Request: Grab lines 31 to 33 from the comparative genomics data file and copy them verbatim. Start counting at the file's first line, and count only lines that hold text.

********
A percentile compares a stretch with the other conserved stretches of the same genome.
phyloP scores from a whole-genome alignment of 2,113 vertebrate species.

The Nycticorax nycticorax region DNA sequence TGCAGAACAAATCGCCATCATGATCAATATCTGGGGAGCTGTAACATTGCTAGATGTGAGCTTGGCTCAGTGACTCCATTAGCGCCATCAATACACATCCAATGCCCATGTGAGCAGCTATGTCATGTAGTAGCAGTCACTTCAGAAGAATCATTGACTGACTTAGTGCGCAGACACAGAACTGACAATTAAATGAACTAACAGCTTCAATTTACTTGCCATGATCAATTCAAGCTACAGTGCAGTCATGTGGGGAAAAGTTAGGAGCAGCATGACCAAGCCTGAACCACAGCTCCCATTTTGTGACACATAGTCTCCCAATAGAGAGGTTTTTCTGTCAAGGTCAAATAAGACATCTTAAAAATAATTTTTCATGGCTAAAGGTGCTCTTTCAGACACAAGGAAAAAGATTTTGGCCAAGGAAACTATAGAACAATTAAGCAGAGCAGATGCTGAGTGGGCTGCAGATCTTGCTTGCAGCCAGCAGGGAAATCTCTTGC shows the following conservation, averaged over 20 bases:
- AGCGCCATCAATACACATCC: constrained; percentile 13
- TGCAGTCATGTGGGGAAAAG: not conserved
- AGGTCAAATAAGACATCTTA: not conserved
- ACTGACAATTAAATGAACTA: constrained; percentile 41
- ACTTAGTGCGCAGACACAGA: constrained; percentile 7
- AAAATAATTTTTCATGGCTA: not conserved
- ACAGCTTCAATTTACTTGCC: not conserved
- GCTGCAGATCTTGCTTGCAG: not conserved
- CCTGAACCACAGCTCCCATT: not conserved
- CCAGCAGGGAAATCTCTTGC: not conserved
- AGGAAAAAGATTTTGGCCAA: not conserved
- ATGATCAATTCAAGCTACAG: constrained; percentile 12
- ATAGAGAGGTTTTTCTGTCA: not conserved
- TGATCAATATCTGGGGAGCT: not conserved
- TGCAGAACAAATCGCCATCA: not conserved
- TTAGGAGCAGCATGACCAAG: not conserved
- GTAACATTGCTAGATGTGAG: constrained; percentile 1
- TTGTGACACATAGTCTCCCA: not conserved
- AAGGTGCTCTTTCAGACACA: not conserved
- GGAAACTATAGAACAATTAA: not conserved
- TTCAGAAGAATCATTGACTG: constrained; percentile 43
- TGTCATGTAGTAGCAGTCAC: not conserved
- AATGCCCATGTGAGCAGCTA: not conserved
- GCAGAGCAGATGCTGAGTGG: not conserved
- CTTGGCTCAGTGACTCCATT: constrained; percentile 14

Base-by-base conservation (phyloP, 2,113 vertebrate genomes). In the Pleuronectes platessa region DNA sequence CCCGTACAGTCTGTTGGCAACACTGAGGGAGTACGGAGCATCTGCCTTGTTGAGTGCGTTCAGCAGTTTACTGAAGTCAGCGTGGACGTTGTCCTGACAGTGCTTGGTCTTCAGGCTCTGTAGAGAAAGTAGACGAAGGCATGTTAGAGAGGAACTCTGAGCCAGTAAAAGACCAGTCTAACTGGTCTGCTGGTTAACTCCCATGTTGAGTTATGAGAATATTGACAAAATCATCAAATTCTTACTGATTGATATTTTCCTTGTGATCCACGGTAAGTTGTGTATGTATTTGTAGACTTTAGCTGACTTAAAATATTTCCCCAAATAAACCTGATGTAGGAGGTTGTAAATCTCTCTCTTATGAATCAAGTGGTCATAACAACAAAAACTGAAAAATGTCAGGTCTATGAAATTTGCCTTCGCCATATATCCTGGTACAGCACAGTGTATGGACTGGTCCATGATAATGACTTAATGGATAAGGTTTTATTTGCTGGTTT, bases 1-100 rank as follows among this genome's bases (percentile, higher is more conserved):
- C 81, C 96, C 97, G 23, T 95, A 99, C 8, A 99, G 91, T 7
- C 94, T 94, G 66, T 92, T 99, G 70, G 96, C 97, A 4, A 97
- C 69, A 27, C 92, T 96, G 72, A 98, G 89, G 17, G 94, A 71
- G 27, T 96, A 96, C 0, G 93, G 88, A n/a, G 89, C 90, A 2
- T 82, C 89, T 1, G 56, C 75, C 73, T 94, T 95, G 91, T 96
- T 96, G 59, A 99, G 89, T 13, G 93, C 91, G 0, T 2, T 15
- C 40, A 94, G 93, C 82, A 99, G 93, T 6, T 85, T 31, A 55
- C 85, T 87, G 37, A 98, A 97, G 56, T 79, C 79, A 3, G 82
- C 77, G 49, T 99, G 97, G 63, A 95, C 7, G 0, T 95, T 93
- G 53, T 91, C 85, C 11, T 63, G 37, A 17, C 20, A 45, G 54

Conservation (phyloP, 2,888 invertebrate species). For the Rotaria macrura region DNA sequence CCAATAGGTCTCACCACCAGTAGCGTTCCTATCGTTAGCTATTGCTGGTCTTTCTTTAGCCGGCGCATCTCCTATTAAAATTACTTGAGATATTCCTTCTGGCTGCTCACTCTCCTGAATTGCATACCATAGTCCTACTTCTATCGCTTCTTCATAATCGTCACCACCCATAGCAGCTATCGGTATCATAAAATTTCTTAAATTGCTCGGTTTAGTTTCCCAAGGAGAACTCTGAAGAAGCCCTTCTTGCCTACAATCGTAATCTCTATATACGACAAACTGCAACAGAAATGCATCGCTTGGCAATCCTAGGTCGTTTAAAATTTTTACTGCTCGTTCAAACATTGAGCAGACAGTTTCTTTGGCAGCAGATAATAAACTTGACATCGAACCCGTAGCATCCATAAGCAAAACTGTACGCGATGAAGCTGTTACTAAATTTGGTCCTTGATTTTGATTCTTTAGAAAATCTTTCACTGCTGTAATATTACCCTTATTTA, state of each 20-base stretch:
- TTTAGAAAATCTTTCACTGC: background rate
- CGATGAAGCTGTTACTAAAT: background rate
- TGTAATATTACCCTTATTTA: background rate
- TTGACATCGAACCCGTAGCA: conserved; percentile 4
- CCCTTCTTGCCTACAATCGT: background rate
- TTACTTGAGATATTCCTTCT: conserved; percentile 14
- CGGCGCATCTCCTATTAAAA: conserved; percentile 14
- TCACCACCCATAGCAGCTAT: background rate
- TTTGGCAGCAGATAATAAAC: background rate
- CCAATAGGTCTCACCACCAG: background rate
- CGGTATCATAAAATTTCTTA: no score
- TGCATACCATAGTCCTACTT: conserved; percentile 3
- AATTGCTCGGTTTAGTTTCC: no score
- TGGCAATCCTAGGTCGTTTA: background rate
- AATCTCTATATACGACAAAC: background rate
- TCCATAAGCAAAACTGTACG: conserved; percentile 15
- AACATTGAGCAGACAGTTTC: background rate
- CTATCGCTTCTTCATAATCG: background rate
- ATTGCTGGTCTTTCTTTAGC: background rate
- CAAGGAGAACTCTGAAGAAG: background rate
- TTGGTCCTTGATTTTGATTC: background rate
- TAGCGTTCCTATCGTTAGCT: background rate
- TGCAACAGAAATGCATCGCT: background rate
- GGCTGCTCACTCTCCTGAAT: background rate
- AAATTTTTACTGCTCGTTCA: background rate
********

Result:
- C 94, T 94, G 66, T 92, T 99, G 70, G 96, C 97, A 4, A 97
- C 69, A 27, C 92, T 96, G 72, A 98, G 89, G 17, G 94, A 71
- G 27, T 96, A 96, C 0, G 93, G 88, A n/a, G 89, C 90, A 2